How might someone get started in setting up a pro bono program and encouraging others to join?
The best way to get started in setting up a pro bono program is to identify needs in the communities where you live and work throughout the world and identify ways to help address them. At Amazon, we look for programs where we can make a difference at scale, and many of our pro bono opportunities are initiated by members of our legal department who want to get involved in specific causes. We also strive to create a wide variety of opportunities for members of our global legal department to learn about and engage in pro bono service—both in-person and virtually.
To encourage others to join, we regularly provide trainings and clinics for people to learn about and engage in pro bono service, many of which are virtual to enable engagement and participation from wherever team members are located. We also strive to support – and celebrate – team members throughout the world who identify new and innovative ways of serving the needs of their communities. That entrepreneurialism has long been a key attribute of Amazon – and is equally applicable to our pro bono service efforts. We proactively share information about pro bono opportunities through a variety of means, including emails, newsletters, and a dedicated internal website. We also celebrate the positive impact our pro bono work has on individuals and communities in need – and the people who help make it happen – during our annual Pro Bono Week and throughout the year.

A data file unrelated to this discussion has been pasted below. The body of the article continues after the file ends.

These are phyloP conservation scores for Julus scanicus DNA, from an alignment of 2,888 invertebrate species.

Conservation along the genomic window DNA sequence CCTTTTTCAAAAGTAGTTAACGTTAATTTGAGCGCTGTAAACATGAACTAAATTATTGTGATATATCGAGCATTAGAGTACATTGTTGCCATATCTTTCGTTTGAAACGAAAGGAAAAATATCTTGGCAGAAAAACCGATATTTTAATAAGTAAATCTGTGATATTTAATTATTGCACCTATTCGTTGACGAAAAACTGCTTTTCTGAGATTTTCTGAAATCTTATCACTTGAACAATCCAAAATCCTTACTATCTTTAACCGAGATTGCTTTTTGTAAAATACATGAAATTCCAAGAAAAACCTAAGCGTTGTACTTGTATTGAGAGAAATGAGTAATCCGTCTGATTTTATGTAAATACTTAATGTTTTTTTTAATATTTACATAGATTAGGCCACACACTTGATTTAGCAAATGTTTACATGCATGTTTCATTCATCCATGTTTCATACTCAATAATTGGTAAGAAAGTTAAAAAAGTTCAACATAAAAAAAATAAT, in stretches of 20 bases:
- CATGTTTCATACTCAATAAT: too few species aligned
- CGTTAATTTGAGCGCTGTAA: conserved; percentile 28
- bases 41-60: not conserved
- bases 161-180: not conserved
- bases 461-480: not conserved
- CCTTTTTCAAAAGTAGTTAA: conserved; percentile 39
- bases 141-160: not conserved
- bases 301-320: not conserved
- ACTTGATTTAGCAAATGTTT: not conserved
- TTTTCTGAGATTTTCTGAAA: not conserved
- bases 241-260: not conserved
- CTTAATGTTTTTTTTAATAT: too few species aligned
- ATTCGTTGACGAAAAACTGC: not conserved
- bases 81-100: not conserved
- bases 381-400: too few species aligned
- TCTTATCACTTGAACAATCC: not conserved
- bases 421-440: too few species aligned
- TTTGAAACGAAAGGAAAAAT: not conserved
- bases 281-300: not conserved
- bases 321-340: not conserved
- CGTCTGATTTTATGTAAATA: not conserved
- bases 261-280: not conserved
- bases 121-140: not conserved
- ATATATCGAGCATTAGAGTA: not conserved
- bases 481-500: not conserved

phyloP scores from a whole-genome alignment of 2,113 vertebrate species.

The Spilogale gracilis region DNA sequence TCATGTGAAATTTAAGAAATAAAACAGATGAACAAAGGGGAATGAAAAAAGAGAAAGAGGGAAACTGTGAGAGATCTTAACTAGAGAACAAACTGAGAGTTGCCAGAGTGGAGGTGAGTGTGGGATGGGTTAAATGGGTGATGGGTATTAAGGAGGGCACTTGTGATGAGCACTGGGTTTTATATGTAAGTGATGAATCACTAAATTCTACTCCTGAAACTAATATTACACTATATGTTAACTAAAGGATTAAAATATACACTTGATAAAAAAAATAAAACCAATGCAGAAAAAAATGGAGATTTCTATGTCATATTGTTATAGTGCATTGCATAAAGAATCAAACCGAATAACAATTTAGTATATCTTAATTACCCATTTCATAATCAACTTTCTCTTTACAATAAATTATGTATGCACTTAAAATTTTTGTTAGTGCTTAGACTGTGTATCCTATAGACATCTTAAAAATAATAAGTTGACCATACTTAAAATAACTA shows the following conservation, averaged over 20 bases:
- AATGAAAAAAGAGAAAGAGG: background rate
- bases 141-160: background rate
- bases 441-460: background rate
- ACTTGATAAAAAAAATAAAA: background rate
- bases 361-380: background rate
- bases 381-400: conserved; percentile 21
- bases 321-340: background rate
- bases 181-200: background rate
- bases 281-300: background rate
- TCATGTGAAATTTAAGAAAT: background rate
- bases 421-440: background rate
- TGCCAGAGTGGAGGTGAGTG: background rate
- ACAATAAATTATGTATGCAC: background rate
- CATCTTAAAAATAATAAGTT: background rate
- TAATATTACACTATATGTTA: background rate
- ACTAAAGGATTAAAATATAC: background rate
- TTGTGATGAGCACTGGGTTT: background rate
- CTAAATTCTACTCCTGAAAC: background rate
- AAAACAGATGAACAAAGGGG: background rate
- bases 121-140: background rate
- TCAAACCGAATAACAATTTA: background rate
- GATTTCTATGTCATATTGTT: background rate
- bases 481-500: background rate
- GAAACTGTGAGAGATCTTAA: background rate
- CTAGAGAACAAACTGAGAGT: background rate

What are some common mistakes that might inhibit a robust corporate pro bono program?
Most in-house legal departments haven’t traditionally been organized to support pro bono work at scale in terms of providing needed training, malpractice insurance, and structured engagement opportunities. With that in mind, we strive to make it easy for our employees throughout the world to volunteer; this includes arranging training programs, creating a wide range of engagement opportunities throughout the year, and frequently partnering with law firms and other third parties that are similarly committed to this impactful work.